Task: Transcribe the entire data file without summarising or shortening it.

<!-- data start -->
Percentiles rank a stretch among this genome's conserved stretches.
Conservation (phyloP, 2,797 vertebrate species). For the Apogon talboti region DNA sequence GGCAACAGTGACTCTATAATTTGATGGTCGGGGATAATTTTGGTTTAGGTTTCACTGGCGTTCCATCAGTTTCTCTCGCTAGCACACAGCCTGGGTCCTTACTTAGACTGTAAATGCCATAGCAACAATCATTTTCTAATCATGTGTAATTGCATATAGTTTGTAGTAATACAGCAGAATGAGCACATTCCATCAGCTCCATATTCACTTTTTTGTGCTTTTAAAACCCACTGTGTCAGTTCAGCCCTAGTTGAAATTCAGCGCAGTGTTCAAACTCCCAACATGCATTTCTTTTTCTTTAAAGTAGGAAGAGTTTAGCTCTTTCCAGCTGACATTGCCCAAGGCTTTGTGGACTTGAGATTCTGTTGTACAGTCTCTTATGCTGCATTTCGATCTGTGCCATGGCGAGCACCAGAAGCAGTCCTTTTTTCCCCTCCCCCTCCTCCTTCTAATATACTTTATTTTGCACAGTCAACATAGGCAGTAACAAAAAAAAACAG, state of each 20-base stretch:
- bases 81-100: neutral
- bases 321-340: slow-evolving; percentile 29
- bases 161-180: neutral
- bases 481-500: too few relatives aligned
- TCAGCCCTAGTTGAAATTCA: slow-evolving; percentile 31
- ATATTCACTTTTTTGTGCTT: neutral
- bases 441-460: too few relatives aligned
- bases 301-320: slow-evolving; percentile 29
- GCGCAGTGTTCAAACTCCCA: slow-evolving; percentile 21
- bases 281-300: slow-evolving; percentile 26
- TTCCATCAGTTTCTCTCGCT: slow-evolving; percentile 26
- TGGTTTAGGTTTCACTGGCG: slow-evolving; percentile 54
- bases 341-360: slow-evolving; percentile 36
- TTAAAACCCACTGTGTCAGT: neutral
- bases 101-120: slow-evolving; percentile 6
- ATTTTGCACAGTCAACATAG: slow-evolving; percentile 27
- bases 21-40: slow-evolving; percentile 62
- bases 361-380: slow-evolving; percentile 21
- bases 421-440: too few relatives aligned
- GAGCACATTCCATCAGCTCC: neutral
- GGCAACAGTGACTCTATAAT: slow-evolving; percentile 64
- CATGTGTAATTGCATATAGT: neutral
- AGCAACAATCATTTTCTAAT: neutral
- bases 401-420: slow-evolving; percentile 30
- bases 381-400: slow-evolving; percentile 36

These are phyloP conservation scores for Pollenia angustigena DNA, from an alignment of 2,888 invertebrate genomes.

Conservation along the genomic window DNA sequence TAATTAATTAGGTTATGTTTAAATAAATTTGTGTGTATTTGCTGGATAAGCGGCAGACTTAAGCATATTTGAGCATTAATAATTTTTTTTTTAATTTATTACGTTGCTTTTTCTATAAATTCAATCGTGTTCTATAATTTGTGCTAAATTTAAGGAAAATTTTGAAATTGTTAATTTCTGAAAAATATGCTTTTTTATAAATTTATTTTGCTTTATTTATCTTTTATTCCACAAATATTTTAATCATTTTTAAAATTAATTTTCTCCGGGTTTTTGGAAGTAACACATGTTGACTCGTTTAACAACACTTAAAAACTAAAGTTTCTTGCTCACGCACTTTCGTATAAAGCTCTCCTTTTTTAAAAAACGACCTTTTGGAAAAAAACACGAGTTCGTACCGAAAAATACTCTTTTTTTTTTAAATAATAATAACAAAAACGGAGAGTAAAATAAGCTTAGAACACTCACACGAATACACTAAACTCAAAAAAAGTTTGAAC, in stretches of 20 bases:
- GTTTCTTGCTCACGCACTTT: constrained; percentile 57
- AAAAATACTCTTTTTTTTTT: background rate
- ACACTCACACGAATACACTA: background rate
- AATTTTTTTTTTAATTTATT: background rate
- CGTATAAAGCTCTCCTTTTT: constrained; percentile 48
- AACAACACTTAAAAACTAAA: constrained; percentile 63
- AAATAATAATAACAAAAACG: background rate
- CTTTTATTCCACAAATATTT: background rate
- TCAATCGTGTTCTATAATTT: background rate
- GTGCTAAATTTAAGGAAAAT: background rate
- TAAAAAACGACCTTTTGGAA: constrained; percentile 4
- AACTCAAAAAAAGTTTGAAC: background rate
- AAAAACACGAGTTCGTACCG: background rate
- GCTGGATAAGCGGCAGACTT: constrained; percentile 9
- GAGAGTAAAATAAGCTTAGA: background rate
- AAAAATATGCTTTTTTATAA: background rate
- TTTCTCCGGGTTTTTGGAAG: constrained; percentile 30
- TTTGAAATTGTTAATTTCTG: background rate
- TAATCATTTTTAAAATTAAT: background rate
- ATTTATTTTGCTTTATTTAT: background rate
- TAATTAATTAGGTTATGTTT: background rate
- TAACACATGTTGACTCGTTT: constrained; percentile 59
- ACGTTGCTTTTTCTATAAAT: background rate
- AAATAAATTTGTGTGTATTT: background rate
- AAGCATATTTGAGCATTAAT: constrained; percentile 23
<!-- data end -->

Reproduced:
Percentiles rank a stretch among this genome's conserved stretches.
Conservation (phyloP, 2,797 vertebrate species). For the Apogon talboti region DNA sequence GGCAACAGTGACTCTATAATTTGATGGTCGGGGATAATTTTGGTTTAGGTTTCACTGGCGTTCCATCAGTTTCTCTCGCTAGCACACAGCCTGGGTCCTTACTTAGACTGTAAATGCCATAGCAACAATCATTTTCTAATCATGTGTAATTGCATATAGTTTGTAGTAATACAGCAGAATGAGCACATTCCATCAGCTCCATATTCACTTTTTTGTGCTTTTAAAACCCACTGTGTCAGTTCAGCCCTAGTTGAAATTCAGCGCAGTGTTCAAACTCCCAACATGCATTTCTTTTTCTTTAAAGTAGGAAGAGTTTAGCTCTTTCCAGCTGACATTGCCCAAGGCTTTGTGGACTTGAGATTCTGTTGTACAGTCTCTTATGCTGCATTTCGATCTGTGCCATGGCGAGCACCAGAAGCAGTCCTTTTTTCCCCTCCCCCTCCTCCTTCTAATATACTTTATTTTGCACAGTCAACATAGGCAGTAACAAAAAAAAACAG, state of each 20-base stretch:
- bases 81-100: neutral
- bases 321-340: slow-evolving; percentile 29
- bases 161-180: neutral
- bases 481-500: too few relatives aligned
- TCAGCCCTAGTTGAAATTCA: slow-evolving; percentile 31
- ATATTCACTTTTTTGTGCTT: neutral
- bases 441-460: too few relatives aligned
- bases 301-320: slow-evolving; percentile 29
- GCGCAGTGTTCAAACTCCCA: slow-evolving; percentile 21
- bases 281-300: slow-evolving; percentile 26
- TTCCATCAGTTTCTCTCGCT: slow-evolving; percentile 26
- TGGTTTAGGTTTCACTGGCG: slow-evolving; percentile 54
- bases 341-360: slow-evolving; percentile 36
- TTAAAACCCACTGTGTCAGT: neutral
- bases 101-120: slow-evolving; percentile 6
- ATTTTGCACAGTCAACATAG: slow-evolving; percentile 27
- bases 21-40: slow-evolving; percentile 62
- bases 361-380: slow-evolving; percentile 21
- bases 421-440: too few relatives aligned
- GAGCACATTCCATCAGCTCC: neutral
- GGCAACAGTGACTCTATAAT: slow-evolving; percentile 64
- CATGTGTAATTGCATATAGT: neutral
- AGCAACAATCATTTTCTAAT: neutral
- bases 401-420: slow-evolving; percentile 30
- bases 381-400: slow-evolving; percentile 36

These are phyloP conservation scores for Pollenia angustigena DNA, from an alignment of 2,888 invertebrate genomes.

Conservation along the genomic window DNA sequence TAATTAATTAGGTTATGTTTAAATAAATTTGTGTGTATTTGCTGGATAAGCGGCAGACTTAAGCATATTTGAGCATTAATAATTTTTTTTTTAATTTATTACGTTGCTTTTTCTATAAATTCAATCGTGTTCTATAATTTGTGCTAAATTTAAGGAAAATTTTGAAATTGTTAATTTCTGAAAAATATGCTTTTTTATAAATTTATTTTGCTTTATTTATCTTTTATTCCACAAATATTTTAATCATTTTTAAAATTAATTTTCTCCGGGTTTTTGGAAGTAACACATGTTGACTCGTTTAACAACACTTAAAAACTAAAGTTTCTTGCTCACGCACTTTCGTATAAAGCTCTCCTTTTTTAAAAAACGACCTTTTGGAAAAAAACACGAGTTCGTACCGAAAAATACTCTTTTTTTTTTAAATAATAATAACAAAAACGGAGAGTAAAATAAGCTTAGAACACTCACACGAATACACTAAACTCAAAAAAAGTTTGAAC, in stretches of 20 bases:
- GTTTCTTGCTCACGCACTTT: constrained; percentile 57
- AAAAATACTCTTTTTTTTTT: background rate
- ACACTCACACGAATACACTA: background rate
- AATTTTTTTTTTAATTTATT: background rate
- CGTATAAAGCTCTCCTTTTT: constrained; percentile 48
- AACAACACTTAAAAACTAAA: constrained; percentile 63
- AAATAATAATAACAAAAACG: background rate
- CTTTTATTCCACAAATATTT: background rate
- TCAATCGTGTTCTATAATTT: background rate
- GTGCTAAATTTAAGGAAAAT: background rate
- TAAAAAACGACCTTTTGGAA: constrained; percentile 4
- AACTCAAAAAAAGTTTGAAC: background rate
- AAAAACACGAGTTCGTACCG: background rate
- GCTGGATAAGCGGCAGACTT: constrained; percentile 9
- GAGAGTAAAATAAGCTTAGA: background rate
- AAAAATATGCTTTTTTATAA: background rate
- TTTCTCCGGGTTTTTGGAAG: constrained; percentile 30
- TTTGAAATTGTTAATTTCTG: background rate
- TAATCATTTTTAAAATTAAT: background rate
- ATTTATTTTGCTTTATTTAT: background rate
- TAATTAATTAGGTTATGTTT: background rate
- TAACACATGTTGACTCGTTT: constrained; percentile 59
- ACGTTGCTTTTTCTATAAAT: background rate
- AAATAAATTTGTGTGTATTT: background rate
- AAGCATATTTGAGCATTAAT: constrained; percentile 23